“I’m ridiculous. This has always been ridiculous. But at least it was something. Wasn’t it?”
I loved this line, because it sums up how I feel about the character and her world after every issue of the weird, unpredictable, and wonderful series that’s Spider-Gwen. Spider-Man can be particularly inspiring when he challenges expectations, and it’s fantastic to see that ethos reflected in the level of heart and energy that the creative team consistently pours into every page. Issue #11 continues the trend, this time presenting an out-of-order narrative that manages to tie together its themes before seamlessly landing into a thrilling cliffhanger.
Gwen has been struggling with the idea of making her remaining chances to be Spider-Woman count, while trying to figure out what life as Gwen Stacy could (and should) be like. I found her circling back to her “arch-nemesis” The Bodega Bandit to be bittersweet in that sense. For Gwen, the comically small scale of his crimes doesn’t matter; she goes after him because he’s wrong, even if society at large doesn’t seem to care. And yet, when these unfair circumstances are underscored by a threat to her life and everything she holds dear, she still can’t let go of the idea that she can’t let it stand. Even if it’s something as silly as a few burgers, she has to do *something* to stand up for what’s right. That’s my kind of hero.
Spider-Gwen #11 takes advantage of Gwen’s growing supporting cast, with a brief B-plot scene that gives George’s former partner Jean DeWolff more of the spotlight. While I hadn’t previously been invested in her Earth-65 incarnation, this issue’s bio helped reestablish her significance to the plot and made her instantly likable (Swagger!). We also get Spider-Women’s Reed Richards and Jesse Drew, both wary of the impending danger from ex-War Machine operative Frank Castle. I appreciated that their appearances were meaningful within context of the story (as opposed to coming off as token cameos) and hope that they’re sticking around.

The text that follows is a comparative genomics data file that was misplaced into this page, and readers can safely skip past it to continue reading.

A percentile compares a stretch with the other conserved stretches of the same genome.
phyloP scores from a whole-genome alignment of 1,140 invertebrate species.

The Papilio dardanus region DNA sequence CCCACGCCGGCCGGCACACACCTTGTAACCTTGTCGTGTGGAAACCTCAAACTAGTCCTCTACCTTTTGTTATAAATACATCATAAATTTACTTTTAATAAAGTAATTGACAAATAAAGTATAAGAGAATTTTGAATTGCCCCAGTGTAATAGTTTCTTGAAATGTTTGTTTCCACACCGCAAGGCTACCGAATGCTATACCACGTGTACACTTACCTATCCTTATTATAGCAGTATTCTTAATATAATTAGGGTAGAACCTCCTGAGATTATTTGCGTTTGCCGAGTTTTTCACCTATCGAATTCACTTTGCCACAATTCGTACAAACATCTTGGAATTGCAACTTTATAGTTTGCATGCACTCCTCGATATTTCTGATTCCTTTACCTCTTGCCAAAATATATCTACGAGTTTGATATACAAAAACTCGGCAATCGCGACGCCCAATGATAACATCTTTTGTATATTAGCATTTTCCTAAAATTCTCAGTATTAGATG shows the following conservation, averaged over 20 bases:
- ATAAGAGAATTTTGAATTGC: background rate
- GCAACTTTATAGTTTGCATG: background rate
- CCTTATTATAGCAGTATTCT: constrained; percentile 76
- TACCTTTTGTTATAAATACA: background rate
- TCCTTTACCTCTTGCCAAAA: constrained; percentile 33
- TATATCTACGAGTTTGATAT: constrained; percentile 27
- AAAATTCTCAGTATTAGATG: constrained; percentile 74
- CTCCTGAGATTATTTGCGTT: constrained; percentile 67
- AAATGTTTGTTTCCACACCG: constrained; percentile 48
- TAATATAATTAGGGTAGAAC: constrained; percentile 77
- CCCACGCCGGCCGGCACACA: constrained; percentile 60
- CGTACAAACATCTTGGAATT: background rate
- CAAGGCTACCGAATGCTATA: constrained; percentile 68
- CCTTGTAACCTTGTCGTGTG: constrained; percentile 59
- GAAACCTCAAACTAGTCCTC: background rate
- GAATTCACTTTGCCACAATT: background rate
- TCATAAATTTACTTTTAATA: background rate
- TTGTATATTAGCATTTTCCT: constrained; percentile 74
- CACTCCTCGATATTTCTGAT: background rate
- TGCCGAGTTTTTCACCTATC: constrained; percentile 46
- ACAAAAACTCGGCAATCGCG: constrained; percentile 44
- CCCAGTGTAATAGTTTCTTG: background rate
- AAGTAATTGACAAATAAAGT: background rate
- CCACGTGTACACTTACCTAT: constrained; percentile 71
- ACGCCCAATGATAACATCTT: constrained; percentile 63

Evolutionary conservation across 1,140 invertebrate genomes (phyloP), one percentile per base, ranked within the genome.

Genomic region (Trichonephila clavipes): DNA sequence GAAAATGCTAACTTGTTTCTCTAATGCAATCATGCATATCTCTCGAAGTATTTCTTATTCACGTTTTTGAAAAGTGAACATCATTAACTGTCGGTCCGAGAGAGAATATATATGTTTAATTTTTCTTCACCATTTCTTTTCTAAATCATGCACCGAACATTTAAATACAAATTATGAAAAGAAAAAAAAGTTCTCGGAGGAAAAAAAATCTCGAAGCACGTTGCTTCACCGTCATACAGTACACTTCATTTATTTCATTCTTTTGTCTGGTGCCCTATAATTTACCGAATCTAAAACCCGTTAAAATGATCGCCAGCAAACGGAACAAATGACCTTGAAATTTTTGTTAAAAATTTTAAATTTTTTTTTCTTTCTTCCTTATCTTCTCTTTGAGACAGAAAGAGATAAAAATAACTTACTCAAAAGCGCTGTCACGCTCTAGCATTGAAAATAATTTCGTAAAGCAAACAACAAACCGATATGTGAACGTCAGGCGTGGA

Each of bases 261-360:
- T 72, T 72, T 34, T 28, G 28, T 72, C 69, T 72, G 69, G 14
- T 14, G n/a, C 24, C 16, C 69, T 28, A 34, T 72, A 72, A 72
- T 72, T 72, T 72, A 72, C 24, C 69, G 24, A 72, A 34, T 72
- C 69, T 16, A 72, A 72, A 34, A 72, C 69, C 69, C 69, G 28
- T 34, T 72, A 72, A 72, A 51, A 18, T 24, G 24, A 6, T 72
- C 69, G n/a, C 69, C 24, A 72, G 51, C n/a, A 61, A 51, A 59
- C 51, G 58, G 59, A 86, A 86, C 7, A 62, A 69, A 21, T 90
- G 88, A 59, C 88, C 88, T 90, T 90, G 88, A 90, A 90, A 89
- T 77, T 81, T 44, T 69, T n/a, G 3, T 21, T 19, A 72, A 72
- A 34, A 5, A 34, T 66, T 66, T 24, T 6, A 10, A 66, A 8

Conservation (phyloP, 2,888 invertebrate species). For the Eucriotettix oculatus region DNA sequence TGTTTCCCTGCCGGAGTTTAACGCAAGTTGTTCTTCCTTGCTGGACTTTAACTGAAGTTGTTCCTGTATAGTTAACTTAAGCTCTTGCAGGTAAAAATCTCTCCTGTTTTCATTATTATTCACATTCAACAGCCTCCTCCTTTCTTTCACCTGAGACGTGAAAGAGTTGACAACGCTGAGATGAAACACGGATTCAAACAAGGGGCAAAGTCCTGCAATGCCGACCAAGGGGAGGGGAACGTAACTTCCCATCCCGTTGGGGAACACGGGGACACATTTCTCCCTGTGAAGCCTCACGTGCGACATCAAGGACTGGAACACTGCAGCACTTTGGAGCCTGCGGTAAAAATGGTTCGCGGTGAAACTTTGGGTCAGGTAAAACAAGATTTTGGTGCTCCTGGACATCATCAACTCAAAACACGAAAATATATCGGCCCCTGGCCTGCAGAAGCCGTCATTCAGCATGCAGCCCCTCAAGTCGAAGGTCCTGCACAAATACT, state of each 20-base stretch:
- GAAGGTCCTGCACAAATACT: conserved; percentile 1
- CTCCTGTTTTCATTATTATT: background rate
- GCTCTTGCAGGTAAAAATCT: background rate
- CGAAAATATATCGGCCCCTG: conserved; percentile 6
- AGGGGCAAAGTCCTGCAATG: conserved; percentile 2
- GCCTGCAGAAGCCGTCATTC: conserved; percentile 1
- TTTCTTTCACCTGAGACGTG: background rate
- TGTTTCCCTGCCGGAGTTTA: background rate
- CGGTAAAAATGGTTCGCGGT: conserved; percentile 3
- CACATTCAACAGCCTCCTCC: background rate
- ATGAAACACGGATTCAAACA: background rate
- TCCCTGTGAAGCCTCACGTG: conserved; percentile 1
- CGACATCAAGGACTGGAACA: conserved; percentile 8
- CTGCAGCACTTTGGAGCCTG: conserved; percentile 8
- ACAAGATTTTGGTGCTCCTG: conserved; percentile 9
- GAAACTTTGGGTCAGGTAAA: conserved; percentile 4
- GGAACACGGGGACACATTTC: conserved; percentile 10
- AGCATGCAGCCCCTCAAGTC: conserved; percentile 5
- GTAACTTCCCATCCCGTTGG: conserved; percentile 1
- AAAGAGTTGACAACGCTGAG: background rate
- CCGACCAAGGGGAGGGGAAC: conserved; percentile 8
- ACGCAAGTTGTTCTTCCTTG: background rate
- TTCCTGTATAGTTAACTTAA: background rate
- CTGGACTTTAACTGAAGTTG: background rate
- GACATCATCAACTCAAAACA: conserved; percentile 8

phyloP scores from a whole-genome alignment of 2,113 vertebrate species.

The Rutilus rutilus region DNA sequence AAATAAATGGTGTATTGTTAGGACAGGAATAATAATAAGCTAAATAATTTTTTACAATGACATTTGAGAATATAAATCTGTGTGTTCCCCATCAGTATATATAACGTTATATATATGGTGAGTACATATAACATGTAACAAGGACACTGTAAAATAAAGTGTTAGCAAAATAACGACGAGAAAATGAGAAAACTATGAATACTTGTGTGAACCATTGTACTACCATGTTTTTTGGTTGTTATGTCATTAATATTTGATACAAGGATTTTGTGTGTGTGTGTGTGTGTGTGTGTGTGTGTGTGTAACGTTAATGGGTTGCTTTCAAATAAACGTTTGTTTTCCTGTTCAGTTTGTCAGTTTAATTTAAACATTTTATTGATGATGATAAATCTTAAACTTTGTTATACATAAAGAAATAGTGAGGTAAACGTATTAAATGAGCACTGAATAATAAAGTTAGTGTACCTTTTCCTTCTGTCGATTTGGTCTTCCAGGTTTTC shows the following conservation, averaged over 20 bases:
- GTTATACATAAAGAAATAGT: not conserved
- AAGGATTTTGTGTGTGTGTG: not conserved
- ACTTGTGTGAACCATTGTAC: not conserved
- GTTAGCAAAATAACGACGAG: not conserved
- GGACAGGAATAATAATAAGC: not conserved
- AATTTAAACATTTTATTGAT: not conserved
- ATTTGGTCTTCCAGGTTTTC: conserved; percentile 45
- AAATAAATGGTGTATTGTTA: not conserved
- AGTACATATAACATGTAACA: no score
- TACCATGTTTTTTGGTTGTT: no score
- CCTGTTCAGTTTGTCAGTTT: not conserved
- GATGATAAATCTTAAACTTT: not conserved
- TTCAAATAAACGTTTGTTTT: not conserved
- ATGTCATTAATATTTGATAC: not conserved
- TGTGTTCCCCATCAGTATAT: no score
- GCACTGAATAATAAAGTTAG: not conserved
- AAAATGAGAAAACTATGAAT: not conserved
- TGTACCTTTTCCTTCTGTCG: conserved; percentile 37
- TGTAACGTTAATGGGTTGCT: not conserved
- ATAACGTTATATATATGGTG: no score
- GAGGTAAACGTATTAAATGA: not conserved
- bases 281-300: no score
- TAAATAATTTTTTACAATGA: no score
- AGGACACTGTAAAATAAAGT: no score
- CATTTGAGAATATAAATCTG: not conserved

That said, there were a few single-panel cameos adding to the number of characters that Robbi Rodriguez has to portray, yet he manages to capture their personalities through distinct facial expressions and poses. As someone that’s also a fan of Miles Morales, I was thrilled to see Rodriguez’s brief but dramatic take on the current “alt-roster” of Marvel heroes during Gwen’s brief fantasy sequence – especially knowing that Miles and Gwen are due to meet later this year.
The inclusion of Norman Osborn was a surprise, as the Earth-65 version of the Green Goblin had already been realized in the series. As Harry was introduced, made a super-villain, and then disappeared all within the space of a few issues, I was never really invested in his character, and so Castle’s offer to Norman fell a little flat for me.
I’ve been enjoying watching Rodriguez continue to develop his character designs, particularly for Gwen unmasked, which is starting to move closer to the versions he does as sketches and commissions. Her longer neck, tousled hair, and even the loss of her 616 counterpart’s iconic headband make her look both hip and yet slightly awkward. It’s a cool combination, creating a charming warmth that matches the character’s blend of doubt and confidence. There’s also some experimenting with the Spider-Woman design, which looks surprisingly sinister in the issue’s final moments. He also delivers another fantastic entry in a collection of beautiful covers, this time highlighting Gwen’s loneliness in pondering her uncertain future.
Guest colorist Lauren Affe did such an admirable job of matching Rico Renzi’s approach that I had to double-check the credits to make sure that it wasn’t his work. I enjoy the visual pacing created by having one color dominate the majority of panels on a page, with a second color used to “pop” out a key beat. As the issue is more about conversation than action, Affe turns up the intensity to make Gwen’s “power-up” an electrifying and thrilling moment.
Jason Latour’s unusual script sequencing offers a fresh approach and flows well, taking a roundabout way for Gwen to consider her options and eventually make the dramatic decision to assert herself. The series has maintained a frenetic roller-coaster pace when it comes to setting up and delivering confrontations. I’m looking forward to seeing what twists and turns are in store for Gwen’s rematch with the Punisher.
There’s a lot packed into this issue, as Gwen pauses to take stock of her options with help from her growing cast of friends. Stunning art, an unusual yet thoughtful script structure, and a balance of humor and drama make this yet another solid entry in a wonderful series.